MARTIN: And hockey is traditionally a northern sport, where people are indoors, or where there are outdoor ice rinks.
JR.: That's right. That's right.
MARTIN: So what will this initiative do?
JR.: So the first that we'll do is - these programs - and I give the National Hockey League credit, and many of its teams credits - for years they've been hosting these in some of your larger northern cities - the Philadelphias, the Bostons, etc. They've been bringing these students from K-12, you know, through 18 years old, from inner-city areas into the hockey fold, giving them something to do. You know, you often hear of midnight basketball programs, but rarely did you know - or did I even know - that there were these sorts of initiatives for hockey, those students interested in hockey.
Well, but then what? Because many of them would finish those programs, like most sports, not make it to the professional levels. And then even if they wanted to play it in college, you didn't have them on HBCU campuses. There were no hockey clubs or hockey teams on HBCU campuses. So they actually have been far more insightful than even I would have thought. They've been spending time building the K-12, if you will, programs. And the next logical step is: OK, when the students graduate, where do they go next? And HBCUs, we believe, and they believe, are a perfect place for these students to transition.
MARTIN: So how will this scholarship work? As I understand it, the scholarship goes to those who have participated in the sport before going to college, so that kids who have been involved in club hockey or high school hockey will have an opportunity for a scholarship to go to the HBCUs. But as you said, once a lot of kids go to HBCUs, there aren't ice rinks for them. There aren't ways for them to continue their participation in the sport. So...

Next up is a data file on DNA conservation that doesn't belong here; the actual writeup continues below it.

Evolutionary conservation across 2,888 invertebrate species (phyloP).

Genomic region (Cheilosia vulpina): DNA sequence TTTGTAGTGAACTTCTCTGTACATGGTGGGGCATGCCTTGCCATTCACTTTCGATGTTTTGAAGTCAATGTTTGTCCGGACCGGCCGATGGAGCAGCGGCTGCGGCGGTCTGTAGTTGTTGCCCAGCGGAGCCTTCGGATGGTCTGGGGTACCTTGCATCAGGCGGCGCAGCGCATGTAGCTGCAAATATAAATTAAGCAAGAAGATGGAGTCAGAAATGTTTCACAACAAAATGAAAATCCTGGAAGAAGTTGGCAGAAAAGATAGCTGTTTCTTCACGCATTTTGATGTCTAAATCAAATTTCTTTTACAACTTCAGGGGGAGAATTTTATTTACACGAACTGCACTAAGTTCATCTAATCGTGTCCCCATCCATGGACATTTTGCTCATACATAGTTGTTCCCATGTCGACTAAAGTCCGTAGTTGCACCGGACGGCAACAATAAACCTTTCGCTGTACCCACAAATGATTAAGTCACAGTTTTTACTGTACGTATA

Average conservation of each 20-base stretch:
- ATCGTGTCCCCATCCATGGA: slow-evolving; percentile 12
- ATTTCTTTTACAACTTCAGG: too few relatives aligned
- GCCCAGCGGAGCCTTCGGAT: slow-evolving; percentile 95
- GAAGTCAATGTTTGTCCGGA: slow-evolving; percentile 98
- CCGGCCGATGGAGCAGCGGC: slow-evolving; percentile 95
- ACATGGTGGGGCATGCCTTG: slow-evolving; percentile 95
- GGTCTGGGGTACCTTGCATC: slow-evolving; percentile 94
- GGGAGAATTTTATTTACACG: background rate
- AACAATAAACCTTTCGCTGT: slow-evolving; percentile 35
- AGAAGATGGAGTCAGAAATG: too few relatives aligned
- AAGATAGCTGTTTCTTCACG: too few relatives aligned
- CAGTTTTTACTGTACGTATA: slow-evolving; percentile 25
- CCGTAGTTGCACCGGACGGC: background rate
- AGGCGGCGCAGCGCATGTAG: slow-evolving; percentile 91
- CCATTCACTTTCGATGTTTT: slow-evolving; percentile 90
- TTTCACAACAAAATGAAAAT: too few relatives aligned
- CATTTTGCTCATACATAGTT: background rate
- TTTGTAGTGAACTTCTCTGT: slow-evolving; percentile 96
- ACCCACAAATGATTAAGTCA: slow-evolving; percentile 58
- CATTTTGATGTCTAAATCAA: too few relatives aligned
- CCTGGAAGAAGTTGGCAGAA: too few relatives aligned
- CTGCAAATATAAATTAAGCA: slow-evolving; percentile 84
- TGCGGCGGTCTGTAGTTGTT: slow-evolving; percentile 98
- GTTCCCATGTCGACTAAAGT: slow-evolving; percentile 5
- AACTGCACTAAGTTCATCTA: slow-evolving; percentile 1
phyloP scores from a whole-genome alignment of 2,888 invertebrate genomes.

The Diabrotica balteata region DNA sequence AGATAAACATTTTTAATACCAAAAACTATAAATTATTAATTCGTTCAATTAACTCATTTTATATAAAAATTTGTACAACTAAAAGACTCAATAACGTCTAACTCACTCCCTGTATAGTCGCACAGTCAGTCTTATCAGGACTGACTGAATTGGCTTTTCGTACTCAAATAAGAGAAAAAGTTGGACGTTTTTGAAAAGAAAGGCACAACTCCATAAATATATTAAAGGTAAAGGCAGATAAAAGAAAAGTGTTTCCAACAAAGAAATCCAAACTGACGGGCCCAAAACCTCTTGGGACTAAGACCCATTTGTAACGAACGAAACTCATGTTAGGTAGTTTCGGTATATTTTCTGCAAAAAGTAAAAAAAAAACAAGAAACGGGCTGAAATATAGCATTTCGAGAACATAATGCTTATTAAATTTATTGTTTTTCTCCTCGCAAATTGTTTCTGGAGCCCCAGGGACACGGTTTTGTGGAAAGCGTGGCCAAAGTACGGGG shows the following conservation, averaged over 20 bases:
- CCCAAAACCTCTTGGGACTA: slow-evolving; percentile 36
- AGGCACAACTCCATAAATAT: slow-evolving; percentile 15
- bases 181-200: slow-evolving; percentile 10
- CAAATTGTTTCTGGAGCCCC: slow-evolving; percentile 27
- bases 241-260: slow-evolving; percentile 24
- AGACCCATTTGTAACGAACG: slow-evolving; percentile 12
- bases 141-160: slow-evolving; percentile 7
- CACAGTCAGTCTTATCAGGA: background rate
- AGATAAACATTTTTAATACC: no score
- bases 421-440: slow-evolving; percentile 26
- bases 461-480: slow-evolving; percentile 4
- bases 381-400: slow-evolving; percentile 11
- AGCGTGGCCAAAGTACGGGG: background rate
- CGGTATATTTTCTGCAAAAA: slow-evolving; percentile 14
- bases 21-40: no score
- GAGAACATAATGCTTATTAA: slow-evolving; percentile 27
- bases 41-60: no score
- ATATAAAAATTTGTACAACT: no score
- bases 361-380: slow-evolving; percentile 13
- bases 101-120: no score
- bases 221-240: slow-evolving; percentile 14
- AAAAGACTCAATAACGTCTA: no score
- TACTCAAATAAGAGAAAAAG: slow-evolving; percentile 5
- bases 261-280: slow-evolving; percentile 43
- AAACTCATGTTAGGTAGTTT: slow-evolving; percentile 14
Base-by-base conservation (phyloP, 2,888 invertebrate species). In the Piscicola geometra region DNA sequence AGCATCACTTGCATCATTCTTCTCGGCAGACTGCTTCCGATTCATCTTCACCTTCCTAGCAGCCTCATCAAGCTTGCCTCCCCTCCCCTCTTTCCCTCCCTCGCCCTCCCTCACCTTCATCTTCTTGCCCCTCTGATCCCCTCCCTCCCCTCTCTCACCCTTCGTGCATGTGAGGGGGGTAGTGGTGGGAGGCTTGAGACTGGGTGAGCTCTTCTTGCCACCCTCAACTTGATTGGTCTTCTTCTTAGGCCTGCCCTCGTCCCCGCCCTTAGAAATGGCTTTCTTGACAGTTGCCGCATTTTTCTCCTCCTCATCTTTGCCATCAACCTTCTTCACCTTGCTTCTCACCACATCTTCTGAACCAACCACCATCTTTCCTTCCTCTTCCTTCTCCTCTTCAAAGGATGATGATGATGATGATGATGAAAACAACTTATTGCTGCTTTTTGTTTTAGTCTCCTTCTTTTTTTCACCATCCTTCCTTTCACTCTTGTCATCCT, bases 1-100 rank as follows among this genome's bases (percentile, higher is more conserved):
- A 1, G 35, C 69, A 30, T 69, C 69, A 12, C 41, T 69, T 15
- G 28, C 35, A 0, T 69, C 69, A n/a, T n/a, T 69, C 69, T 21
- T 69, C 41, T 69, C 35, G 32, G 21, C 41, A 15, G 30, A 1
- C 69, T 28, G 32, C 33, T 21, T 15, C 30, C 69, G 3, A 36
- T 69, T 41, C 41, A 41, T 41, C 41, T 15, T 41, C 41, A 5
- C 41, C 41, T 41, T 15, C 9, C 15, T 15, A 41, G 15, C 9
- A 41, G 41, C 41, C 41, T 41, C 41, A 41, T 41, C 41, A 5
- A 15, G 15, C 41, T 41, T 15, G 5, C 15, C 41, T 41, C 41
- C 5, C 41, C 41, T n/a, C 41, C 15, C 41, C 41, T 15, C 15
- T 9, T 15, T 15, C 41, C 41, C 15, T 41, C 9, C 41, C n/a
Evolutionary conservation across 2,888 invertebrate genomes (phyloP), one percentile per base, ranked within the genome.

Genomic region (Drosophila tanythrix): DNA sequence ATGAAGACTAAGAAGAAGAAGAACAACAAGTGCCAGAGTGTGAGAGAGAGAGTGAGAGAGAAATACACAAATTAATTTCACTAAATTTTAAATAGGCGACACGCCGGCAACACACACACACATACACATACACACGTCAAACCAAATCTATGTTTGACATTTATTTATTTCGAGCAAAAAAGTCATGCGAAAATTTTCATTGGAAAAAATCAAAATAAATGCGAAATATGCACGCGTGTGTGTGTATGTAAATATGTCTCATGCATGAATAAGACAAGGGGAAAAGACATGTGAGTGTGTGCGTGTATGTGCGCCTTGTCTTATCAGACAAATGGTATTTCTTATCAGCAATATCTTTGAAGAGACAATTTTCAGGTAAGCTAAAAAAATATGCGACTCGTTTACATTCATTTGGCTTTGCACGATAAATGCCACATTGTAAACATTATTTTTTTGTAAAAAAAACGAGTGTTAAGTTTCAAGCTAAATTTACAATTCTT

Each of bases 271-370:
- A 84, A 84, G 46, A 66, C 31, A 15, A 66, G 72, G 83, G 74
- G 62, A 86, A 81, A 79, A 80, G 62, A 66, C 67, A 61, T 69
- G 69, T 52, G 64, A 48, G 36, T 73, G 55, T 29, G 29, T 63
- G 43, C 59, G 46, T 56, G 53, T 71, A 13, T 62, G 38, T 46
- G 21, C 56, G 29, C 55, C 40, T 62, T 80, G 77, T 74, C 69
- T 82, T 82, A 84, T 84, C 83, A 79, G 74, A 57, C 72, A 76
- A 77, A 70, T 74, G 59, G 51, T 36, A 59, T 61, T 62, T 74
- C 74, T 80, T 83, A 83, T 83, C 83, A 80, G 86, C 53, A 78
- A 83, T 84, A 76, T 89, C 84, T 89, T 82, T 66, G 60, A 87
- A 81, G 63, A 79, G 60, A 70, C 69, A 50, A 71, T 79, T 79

JR.: Well, so sort of, sort of, sort of not. I mean, on one level, what I would say to you is that as the young folks come to matriculate on our campuses, there are hockey teams in major markets that would surprise you, like Miami, the Florida Panthers. And there's not a whole bunch of hockey - you know, there's not - no ice down there. But they have found a way to create opportunities for them. So students who might attend Florida A&M or one of the other HBCUs in that market can participate in the local sort of intramural efforts that aren't on their college campuses, but will continue to allow them to pursue the sport and their interest in the sport.
MARTIN: I'm speaking with Johnny C. Taylor, Jr. He is the president and CEO of the Thurgood Marshall College Fund. It supports students at the public HBCUs, historically black colleges and universities. And we're talking about a partnership that has just started between the Thurgood Marshall College Fund and the National Hockey League. The program, as I understand it, is officially set to launch in 2013.
JR.: 2013, fall of 2013.
MARTIN: A hundred thousand - fall of 2013. But $100,000 has already been raised.
MARTIN: And I understand that one of the fundraising components is the Congressional Hockey Challenge charity game, which was set to take place over the weekend.